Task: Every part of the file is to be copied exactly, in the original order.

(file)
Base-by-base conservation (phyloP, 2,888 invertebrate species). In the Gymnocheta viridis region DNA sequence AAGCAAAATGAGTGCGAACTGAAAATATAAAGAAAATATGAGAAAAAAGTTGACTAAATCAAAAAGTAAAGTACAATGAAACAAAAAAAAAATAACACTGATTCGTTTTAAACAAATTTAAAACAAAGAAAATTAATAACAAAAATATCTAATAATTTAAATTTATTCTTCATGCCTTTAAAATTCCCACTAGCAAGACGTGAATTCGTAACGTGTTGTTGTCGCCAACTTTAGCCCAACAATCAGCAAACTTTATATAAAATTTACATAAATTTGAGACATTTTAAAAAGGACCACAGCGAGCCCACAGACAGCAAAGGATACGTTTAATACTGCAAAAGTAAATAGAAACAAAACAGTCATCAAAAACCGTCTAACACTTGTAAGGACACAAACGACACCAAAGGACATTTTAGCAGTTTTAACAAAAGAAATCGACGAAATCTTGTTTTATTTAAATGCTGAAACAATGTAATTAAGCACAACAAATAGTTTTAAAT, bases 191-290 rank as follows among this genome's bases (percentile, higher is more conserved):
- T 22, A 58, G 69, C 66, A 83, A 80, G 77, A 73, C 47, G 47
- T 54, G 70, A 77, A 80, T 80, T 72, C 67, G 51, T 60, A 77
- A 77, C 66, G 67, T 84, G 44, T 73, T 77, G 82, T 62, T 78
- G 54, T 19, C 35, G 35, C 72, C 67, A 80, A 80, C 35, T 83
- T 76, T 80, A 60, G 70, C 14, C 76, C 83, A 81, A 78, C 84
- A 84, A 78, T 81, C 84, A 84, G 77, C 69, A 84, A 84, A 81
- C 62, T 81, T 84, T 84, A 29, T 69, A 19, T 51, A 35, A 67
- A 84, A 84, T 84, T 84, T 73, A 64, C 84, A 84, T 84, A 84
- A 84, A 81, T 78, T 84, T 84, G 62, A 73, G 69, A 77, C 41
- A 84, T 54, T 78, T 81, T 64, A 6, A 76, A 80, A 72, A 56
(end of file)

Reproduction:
Base-by-base conservation (phyloP, 2,888 invertebrate species). In the Gymnocheta viridis region DNA sequence AAGCAAAATGAGTGCGAACTGAAAATATAAAGAAAATATGAGAAAAAAGTTGACTAAATCAAAAAGTAAAGTACAATGAAACAAAAAAAAAATAACACTGATTCGTTTTAAACAAATTTAAAACAAAGAAAATTAATAACAAAAATATCTAATAATTTAAATTTATTCTTCATGCCTTTAAAATTCCCACTAGCAAGACGTGAATTCGTAACGTGTTGTTGTCGCCAACTTTAGCCCAACAATCAGCAAACTTTATATAAAATTTACATAAATTTGAGACATTTTAAAAAGGACCACAGCGAGCCCACAGACAGCAAAGGATACGTTTAATACTGCAAAAGTAAATAGAAACAAAACAGTCATCAAAAACCGTCTAACACTTGTAAGGACACAAACGACACCAAAGGACATTTTAGCAGTTTTAACAAAAGAAATCGACGAAATCTTGTTTTATTTAAATGCTGAAACAATGTAATTAAGCACAACAAATAGTTTTAAAT, bases 191-290 rank as follows among this genome's bases (percentile, higher is more conserved):
- T 22, A 58, G 69, C 66, A 83, A 80, G 77, A 73, C 47, G 47
- T 54, G 70, A 77, A 80, T 80, T 72, C 67, G 51, T 60, A 77
- A 77, C 66, G 67, T 84, G 44, T 73, T 77, G 82, T 62, T 78
- G 54, T 19, C 35, G 35, C 72, C 67, A 80, A 80, C 35, T 83
- T 76, T 80, A 60, G 70, C 14, C 76, C 83, A 81, A 78, C 84
- A 84, A 78, T 81, C 84, A 84, G 77, C 69, A 84, A 84, A 81
- C 62, T 81, T 84, T 84, A 29, T 69, A 19, T 51, A 35, A 67
- A 84, A 84, T 84, T 84, T 73, A 64, C 84, A 84, T 84, A 84
- A 84, A 81, T 78, T 84, T 84, G 62, A 73, G 69, A 77, C 41
- A 84, T 54, T 78, T 81, T 64, A 6, A 76, A 80, A 72, A 56